In general, the Bulletin Board System, like the Internet today, serves multiple functions. Like the customization of each TBBS, people can customize their computer use. One major theme that transcends both the BBS and the Internet is the idea of interconnectedness. Essentially, there is something for everyone out there. An article in The San Diego Union-Tribune from March 23rd, 1985 also makes this argument when discussing the use of bulletin boards on the computer. The title reads: “There’s a Network for Computer Fans Who’d Like to Rap; Electronic Bulletin Board Systems Also Provide a User’s Marketplace” and excitedly explains how bulletin boards are “established by independent computer users who have an interest or hobby to share with others” and that “a BBS operates like the usual bulletin board hanging at a laundromat or in front of the grocery store (or the wall in a public restroom or your favorite freeway overpass, or …)”. The computer was now able to “link a more diverse group of people and cover a wider range of interests and communities” as Kevin Driscoll puts it in his 2016 article about BBSs. It is interesting that the Bulletin Board System, invented to make phone calls easier to operate, created a vast network that allowed people from across the country to entertain themselves by sharing hobbies or other fun ideas. As stated earlier, there is not much information on Micro-Fone – in fact, barely any- and the fact that the BBS at that stage covered so many different topics, it is very difficult to try and guess what it did to entertain those in Metuchen, New Jersey during its time in the system.
However, with the expanding positive uses of the Bulletin Board System, negative uses followed. BBSs, while used to play games and chat with friends, were also used for various online illegal activities. Hackers would try to access complex data-processing systems and exchange personal data like credit card information, to name a few. While the high profile cases like the New York hacker wars made the masses aware of the new capabilities of these systems, they were skills that many skilled tech people learned. A similar event occurred in Rockaway Township, New Jersey (just north of Metuchen) in 1985, years before the New York wars. Tech savvy teenagers admitted to joining private chat rooms where people would exchange stolen credit card information and then delete the messages later after they had been sent. However, what is interesting is that members of the party involved in these private chat rooms quickly defended the computer with one saying, “It’s not all telephone numbers and credit cards. This is a communications medium.” It seems that these users seemed more nervous that these BBSs were going to be taken down than them getting into trouble with the law. It is a familiar attachment that we see today with social media platforms like Instagam or Twitter and how vital they are to our everyday lives.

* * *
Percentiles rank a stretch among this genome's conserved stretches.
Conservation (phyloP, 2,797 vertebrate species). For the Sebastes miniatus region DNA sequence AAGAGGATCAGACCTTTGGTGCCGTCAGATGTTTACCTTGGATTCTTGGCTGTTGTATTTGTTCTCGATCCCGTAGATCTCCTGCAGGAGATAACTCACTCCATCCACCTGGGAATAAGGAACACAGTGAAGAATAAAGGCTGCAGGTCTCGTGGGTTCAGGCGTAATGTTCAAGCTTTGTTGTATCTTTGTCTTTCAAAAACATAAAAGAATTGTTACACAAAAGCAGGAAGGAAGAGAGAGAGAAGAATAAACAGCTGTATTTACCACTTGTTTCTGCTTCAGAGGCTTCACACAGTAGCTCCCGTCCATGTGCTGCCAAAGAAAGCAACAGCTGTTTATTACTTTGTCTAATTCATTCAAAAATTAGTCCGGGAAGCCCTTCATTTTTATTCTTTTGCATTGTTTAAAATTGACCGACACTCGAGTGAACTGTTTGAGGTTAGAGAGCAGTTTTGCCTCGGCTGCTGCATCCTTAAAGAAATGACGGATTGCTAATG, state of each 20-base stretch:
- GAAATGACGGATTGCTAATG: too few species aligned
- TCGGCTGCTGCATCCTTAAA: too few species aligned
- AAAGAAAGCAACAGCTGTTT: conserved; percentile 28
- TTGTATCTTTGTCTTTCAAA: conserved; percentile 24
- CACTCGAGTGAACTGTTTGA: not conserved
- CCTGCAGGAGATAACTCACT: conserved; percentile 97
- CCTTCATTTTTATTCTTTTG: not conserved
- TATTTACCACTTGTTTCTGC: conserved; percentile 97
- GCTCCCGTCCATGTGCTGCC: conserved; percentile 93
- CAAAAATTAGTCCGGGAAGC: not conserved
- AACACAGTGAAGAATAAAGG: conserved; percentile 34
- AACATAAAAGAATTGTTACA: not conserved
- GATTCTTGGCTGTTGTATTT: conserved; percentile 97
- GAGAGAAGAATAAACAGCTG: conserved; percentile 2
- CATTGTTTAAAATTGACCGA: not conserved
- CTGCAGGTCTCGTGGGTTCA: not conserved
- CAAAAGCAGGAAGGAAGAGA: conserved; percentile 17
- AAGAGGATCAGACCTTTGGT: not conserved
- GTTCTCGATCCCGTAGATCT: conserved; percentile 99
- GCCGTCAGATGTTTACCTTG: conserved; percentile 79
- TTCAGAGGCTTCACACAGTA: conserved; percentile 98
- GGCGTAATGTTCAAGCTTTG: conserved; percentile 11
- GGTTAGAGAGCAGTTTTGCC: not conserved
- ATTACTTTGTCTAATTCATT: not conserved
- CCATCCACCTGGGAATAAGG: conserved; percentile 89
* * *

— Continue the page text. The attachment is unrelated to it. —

Regardless of how they are used, Bulletin Board Systems established a social network so-to-speak before the Internet fully took its place in the mid to late 1990s. Some were just used as simple databases, whereas others operated with chat rooms where people were able to discuss various topics. Anyone with access to a computer used them and anyone brave enough to program one would create a new system. BBSs popped up all across the country, even in the tiniest towns in New Jersey. They quickly were outdated by the popularization of the Internet at the turn of the century and have seemingly ceased to exist, but there are still a few functioning BBSs out there for those who want to experience the first form of the Internet.